Rehabbing fixer-upper foreclosures takes some skill, some experience and some money, but it’s a lot easier than you think. The good news is you don’t need a lot of money to get started. You can borrow most of the money and turn a modest amount of cash into big profits.
15 Best Cities to buy Fixer-Upper Foreclosures.
To get you started, we’ve asked some experts to provide their top tips on finding, financing and fixing up these fixer-upper foreclosures.
Below are the top 7 tips. Get much more on this topic in a free RealtyTrac webinar on June 26.
Tip 1 — Look beyond just listed properties to find pre-foreclosure and bank-owned homes that are not yet listed for sale. RealtyTrac’s advanced search allows you to filter by age of property and estimated value to help you pinpoint those homes that are most likely to be fixer-uppers selling at a discounted price. See video below covering RealtyTrac’s advanced search and other features. Buying below market values is the first step to success. That is the number one key to profitably rehabbing a foreclosure.
Tip 2 — Get a rehab loan. Step two is using other people’s money (OPM) — namely Uncle Sam’s to purchase and rehab your foreclosure. There’s a little-known renovation loan from the Federal Housing Administration (FHA), which offers loans that cover both the renovation costs as well as the purchase price of a primary residence — all for just a 3.5 percent down payment.
The FHA’s 203(k) renovation loan, also known as the FHA rehab loan, is HUD’s primary program for the rehabilitation and repair of single-family properties, according to Dennis Walsh, CEO of REbuild USA, a Newport Beach, Calif., company that educates homebuyers about this loan product and connects them to qualified Realtors and lenders who can help them take advantage of it. The 203(k) loan is like a construction loan, with the first draw of the mortgage money going to buy the house. Then subsequent draws are made to pay the contractors for rehabilitation work as it is completed. The FHA 203(k) loan was designed for individuals who want to rehabilitate or repair a damaged home so they can live in it as their primary residence.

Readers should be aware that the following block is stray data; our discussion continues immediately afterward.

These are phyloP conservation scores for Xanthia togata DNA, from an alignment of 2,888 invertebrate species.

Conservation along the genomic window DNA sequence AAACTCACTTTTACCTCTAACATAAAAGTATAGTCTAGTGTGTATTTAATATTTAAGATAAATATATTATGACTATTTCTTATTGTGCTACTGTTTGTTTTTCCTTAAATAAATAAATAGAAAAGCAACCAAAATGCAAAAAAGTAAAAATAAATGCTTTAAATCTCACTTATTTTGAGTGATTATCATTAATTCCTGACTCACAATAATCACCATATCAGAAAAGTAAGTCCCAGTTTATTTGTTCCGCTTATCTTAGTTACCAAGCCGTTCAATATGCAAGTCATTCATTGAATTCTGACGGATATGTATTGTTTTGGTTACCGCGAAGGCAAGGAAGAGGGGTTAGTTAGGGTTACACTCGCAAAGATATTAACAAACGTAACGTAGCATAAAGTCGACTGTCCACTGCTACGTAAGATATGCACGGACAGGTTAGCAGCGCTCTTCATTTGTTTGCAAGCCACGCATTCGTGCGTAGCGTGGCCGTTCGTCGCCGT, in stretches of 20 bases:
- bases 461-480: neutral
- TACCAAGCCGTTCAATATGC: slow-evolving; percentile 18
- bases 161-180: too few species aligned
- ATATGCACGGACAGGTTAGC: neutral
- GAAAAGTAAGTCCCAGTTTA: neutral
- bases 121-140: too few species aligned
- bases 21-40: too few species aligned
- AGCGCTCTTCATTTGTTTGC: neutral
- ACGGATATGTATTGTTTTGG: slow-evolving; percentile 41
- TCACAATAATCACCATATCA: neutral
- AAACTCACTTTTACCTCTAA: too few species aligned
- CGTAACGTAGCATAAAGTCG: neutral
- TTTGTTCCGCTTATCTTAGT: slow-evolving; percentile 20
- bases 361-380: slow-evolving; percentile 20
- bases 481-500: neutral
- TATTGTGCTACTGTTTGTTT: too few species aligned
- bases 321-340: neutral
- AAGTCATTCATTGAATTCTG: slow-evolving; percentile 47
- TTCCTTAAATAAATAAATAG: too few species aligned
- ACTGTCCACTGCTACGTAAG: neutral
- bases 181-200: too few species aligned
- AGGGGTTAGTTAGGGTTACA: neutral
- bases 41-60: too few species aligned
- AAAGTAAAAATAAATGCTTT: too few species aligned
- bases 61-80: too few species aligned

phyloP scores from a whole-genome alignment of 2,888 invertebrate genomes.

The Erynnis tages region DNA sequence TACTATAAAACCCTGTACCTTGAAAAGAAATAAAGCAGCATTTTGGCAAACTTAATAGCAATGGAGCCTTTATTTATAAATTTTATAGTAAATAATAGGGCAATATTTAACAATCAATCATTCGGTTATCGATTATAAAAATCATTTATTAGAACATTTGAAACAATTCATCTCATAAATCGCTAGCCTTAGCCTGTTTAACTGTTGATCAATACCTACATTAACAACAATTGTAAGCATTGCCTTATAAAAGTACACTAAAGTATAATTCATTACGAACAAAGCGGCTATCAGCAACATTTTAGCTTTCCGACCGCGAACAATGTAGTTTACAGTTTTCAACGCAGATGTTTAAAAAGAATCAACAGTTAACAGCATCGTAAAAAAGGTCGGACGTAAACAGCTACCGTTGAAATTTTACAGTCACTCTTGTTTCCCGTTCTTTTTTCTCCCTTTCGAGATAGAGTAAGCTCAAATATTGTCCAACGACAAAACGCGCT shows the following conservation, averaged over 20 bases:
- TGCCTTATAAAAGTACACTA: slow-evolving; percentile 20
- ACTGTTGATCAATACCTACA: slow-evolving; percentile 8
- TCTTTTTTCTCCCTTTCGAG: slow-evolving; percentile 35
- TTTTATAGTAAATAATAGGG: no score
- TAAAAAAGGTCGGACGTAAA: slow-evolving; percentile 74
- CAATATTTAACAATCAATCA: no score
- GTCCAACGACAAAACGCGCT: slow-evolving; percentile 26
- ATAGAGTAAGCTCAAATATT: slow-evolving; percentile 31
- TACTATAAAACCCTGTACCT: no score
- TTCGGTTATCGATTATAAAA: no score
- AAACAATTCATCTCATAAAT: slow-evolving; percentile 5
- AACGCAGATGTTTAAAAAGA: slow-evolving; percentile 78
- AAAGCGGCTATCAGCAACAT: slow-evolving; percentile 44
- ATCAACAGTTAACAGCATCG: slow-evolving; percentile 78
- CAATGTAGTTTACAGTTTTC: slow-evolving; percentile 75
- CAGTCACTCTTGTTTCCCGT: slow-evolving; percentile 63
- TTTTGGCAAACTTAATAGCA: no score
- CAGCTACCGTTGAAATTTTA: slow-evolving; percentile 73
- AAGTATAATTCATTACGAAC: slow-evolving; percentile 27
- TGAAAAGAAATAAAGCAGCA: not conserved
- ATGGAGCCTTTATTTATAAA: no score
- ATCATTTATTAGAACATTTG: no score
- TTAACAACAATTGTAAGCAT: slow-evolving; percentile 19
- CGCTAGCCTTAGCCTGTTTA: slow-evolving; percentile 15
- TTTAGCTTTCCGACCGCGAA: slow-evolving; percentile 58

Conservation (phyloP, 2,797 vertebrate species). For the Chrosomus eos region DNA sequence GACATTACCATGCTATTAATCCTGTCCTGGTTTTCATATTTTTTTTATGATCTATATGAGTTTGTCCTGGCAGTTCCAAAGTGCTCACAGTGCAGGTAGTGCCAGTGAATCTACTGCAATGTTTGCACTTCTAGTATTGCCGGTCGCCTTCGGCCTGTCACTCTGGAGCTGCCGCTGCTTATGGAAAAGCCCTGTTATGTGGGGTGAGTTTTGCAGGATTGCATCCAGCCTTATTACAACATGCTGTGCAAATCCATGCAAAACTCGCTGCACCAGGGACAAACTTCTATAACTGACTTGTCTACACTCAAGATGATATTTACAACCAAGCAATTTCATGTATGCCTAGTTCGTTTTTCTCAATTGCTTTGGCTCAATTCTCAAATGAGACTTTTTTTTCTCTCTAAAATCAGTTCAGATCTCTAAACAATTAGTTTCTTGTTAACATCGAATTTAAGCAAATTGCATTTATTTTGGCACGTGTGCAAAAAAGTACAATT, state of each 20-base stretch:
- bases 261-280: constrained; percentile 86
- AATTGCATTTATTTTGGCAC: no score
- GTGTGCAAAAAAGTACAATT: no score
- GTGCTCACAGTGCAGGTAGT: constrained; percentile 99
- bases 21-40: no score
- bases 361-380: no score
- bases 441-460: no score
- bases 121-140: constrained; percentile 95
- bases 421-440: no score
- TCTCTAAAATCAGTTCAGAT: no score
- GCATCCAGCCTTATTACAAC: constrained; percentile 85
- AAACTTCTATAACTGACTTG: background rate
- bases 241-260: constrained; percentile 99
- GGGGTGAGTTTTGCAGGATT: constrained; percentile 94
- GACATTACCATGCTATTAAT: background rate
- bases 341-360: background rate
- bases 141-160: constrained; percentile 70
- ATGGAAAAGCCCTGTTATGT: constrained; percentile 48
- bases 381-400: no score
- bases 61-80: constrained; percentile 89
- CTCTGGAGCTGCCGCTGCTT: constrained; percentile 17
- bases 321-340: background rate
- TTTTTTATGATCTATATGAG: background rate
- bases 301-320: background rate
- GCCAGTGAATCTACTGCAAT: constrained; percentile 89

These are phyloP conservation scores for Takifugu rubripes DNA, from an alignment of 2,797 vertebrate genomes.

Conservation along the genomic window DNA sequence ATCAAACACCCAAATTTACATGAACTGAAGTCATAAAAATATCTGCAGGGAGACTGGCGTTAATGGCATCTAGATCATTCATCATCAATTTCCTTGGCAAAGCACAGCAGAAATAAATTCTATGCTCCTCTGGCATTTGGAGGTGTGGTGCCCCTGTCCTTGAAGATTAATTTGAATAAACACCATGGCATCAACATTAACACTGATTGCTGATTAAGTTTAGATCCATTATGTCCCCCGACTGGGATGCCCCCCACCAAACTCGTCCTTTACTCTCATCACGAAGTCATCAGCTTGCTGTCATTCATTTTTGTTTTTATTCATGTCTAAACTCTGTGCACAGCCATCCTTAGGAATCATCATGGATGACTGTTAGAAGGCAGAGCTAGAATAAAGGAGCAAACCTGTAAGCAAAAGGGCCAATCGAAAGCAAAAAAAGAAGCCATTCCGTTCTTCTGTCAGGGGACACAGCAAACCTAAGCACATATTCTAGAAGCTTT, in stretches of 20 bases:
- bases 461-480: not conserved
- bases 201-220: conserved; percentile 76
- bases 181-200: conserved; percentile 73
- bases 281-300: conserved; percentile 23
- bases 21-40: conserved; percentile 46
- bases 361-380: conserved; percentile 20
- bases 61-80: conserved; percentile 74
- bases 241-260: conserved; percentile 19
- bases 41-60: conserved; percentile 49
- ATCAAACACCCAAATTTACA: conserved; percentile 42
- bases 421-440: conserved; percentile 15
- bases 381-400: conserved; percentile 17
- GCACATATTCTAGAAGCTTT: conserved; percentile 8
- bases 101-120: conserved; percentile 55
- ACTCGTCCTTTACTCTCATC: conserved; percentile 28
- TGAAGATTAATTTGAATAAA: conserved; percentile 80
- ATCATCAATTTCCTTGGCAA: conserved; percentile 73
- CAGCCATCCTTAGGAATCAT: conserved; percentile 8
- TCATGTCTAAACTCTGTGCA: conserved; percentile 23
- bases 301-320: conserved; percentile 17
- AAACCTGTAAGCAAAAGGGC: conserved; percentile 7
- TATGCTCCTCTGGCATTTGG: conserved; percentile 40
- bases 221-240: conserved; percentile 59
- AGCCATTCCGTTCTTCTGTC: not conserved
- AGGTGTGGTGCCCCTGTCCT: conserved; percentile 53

Tip 3 — Delegate your fix-up work to professionals, according to Reggie Brooks, a Los Angeles investor who has rehabbed more than 100 properties. “In the beginning, it might be worthwhile to spend your time working on your properties, but as the number of properties you own increases, you’ll be better served to delegate your fix-up work to someone else, while you focus on finding more deals,” advises Brooks.
If you are going to do a fair amount of work on your properties, always keep in mind that if you’re not a plumber, electrician, roofer, carpenter or such, don’t try to tackle jobs that are beyond your skill level. Leave those jobs for the professionals, he says.
Tip 4 — Shop around for the best prices for supplies and tools, Brooks recommends. Do a little shopping around for the best prices on materials. While your local hardware store may fill your needs when it comes to small items, rarely can they compete with the large contractor warehouse-type stores. If you are planning to do some or all the work yourself, purchase good quality tools, he recommends.
Much money is wasted on cheap tools that have to be re-purchased over and over again. If you’re performing a small job and have no desire to do your own contracting work, then it doesn’t matter as much.
Tip 5 — When rehabbing, painting is important. When painting the inside, consider using Pearl White, Navajo White and Antique White, which are the common colors used in residential properties. Using a shade of white paint in the interior will make the rooms feel larger. If you hired a painter, he would probably suggest that you use flat paint in every room except the kitchen and bathroom, where you would use a semi-gloss paint. Some investors use semi-gloss paint through their rentals, because it’s easier for a tenant to wash the walls.
Water-based paints are usually easier to work with, and they usually do a sufficient job. Consider using an oil-based paint in the kitchen, bathrooms, service porch, and on the trim. You’ll find that oil-based paint is more durable than water-based paint.
Tip 6 — Landscaping the front of your property gives it “curb appeal,” which is essential for getting the most from your property, whether you plan to rent or sell. If you’re planning to rent the property, the nicer you make the front of your property look, the better the tenant you’ll attract.
If the grass needs cutting, you can usually hire some of the neighborhood kids to clean it up. A schedule of watering and fertilizing should bring it back to life. If it’s necessary to get the yard looking good right away, then “sod” is your answer.
Tip 7 — Continue your education in real estate. The more you expose yourself to new real estate principles and techniques, the more you’ll learn. The more you know, the better prepared you are to solve the challenges you face and make better real estate decisions. Get started by attending RealtyTrac’s free webinar on this topic.